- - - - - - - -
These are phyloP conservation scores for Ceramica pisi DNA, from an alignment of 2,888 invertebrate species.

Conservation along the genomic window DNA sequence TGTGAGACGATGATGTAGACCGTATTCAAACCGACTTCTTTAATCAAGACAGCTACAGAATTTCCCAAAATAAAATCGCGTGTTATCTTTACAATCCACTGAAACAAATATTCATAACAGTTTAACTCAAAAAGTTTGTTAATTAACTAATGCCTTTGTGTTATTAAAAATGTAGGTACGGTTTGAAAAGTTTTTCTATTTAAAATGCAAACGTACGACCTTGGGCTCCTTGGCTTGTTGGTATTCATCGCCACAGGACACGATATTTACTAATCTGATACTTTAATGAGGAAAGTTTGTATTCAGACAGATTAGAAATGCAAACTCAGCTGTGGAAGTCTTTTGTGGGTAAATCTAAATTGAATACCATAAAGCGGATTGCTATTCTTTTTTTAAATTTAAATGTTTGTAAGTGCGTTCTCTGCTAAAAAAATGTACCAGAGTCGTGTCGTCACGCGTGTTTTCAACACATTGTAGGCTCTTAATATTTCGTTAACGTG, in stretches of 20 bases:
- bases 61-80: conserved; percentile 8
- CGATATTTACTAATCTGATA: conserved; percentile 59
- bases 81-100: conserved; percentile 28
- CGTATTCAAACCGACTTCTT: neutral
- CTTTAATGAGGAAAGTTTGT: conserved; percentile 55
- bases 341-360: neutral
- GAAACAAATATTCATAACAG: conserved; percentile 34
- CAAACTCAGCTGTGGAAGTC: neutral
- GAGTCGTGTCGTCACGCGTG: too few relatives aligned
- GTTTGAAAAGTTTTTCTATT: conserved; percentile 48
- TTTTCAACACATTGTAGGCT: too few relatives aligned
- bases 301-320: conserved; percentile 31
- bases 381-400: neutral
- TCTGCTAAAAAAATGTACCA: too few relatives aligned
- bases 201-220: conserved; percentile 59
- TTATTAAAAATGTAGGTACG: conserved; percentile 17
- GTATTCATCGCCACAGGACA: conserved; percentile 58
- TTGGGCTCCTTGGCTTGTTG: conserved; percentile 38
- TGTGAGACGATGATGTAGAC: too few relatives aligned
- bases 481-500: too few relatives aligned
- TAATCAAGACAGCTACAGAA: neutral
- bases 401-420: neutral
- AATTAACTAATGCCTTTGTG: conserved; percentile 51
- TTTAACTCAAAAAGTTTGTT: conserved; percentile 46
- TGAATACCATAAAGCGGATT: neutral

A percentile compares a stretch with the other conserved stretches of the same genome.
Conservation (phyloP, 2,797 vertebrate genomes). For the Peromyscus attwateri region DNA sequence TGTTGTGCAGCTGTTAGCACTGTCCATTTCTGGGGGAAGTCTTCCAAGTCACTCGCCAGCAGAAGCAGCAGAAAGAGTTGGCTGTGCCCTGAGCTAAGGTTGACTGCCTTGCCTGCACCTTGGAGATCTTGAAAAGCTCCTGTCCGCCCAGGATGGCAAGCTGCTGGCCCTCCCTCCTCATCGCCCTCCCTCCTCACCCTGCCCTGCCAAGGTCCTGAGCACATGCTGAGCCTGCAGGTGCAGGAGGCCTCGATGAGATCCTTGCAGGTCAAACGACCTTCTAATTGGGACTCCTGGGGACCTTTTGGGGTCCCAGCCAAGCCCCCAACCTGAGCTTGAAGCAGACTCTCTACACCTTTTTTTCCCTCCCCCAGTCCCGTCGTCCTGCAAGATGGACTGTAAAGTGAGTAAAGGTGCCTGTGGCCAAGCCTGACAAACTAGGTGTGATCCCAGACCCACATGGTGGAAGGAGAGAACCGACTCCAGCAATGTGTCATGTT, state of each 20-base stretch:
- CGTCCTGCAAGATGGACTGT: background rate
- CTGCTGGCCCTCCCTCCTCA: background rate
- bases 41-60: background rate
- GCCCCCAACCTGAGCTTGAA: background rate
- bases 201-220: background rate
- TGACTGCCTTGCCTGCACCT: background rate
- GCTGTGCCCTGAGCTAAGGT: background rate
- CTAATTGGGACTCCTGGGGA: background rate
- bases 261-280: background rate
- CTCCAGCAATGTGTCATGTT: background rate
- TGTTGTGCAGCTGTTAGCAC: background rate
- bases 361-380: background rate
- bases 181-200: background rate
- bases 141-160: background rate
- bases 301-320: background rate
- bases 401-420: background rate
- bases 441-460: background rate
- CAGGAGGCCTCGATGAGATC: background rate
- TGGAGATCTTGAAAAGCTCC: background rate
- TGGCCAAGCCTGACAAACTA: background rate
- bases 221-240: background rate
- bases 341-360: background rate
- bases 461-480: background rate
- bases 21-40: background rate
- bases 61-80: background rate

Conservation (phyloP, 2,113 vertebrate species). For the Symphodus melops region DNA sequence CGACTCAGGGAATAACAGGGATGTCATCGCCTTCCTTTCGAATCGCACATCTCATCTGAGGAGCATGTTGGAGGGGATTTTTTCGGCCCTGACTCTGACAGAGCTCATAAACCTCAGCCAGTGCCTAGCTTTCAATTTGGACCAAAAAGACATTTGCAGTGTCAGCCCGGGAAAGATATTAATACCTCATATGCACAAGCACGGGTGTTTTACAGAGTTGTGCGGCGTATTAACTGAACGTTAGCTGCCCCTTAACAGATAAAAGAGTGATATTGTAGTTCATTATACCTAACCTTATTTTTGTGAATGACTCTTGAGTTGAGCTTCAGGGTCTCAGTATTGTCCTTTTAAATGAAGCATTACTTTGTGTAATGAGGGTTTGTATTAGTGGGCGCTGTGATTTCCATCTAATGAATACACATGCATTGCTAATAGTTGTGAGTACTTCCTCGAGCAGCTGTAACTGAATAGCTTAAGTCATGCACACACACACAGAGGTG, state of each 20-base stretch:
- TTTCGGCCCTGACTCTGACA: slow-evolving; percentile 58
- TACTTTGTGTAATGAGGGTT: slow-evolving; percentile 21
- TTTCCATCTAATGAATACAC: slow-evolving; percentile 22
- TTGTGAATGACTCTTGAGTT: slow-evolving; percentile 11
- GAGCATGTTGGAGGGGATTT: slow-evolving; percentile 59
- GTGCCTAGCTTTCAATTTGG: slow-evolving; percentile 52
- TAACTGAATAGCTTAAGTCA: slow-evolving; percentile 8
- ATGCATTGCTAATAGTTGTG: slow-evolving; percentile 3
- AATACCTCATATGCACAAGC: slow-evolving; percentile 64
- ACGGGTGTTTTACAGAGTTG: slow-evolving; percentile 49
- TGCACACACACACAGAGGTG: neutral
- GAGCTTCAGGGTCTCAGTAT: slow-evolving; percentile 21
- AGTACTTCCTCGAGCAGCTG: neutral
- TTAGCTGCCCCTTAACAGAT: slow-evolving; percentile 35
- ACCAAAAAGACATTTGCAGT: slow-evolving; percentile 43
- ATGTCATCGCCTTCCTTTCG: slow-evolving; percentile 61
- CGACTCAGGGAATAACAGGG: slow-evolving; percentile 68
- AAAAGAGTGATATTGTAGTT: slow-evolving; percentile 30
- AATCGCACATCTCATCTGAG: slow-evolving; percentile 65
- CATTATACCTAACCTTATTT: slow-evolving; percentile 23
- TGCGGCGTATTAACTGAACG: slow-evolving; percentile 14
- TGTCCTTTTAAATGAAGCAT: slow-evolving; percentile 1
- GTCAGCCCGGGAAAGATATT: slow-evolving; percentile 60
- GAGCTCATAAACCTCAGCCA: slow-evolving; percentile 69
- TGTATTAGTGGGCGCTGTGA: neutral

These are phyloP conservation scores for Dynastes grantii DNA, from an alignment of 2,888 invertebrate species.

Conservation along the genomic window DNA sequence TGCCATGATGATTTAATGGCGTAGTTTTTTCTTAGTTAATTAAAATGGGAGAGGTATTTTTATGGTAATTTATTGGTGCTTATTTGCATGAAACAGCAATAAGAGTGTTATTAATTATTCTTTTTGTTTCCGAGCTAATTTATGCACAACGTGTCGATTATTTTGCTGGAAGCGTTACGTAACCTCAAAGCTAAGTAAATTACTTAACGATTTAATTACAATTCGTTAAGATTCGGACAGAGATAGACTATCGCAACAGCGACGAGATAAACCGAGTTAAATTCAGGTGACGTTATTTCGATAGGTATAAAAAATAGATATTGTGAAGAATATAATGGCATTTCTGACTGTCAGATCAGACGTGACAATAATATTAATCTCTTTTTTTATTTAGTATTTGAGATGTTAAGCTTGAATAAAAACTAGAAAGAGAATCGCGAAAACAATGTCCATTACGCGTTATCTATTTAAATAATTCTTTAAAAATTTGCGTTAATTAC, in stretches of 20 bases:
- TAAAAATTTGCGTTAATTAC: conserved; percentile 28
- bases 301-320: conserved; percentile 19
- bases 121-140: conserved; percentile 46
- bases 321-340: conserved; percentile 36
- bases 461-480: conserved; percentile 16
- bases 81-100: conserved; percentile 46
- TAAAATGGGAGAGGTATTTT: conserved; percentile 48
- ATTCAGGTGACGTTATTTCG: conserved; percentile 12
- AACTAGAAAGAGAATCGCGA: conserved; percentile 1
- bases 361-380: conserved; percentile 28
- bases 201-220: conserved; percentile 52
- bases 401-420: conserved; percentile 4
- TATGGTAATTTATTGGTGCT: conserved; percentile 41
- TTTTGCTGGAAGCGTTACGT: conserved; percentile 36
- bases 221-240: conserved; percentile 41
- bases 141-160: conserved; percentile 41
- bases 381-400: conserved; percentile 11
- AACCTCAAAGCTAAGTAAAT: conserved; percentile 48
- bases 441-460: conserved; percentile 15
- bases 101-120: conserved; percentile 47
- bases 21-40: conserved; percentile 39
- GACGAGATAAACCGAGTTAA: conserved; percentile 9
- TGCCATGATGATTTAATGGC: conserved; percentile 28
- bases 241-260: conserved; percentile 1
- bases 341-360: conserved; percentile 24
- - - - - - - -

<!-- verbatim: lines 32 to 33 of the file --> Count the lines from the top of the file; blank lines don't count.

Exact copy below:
- bases 41-60: background rate
- GCCCCCAACCTGAGCTTGAA: background rate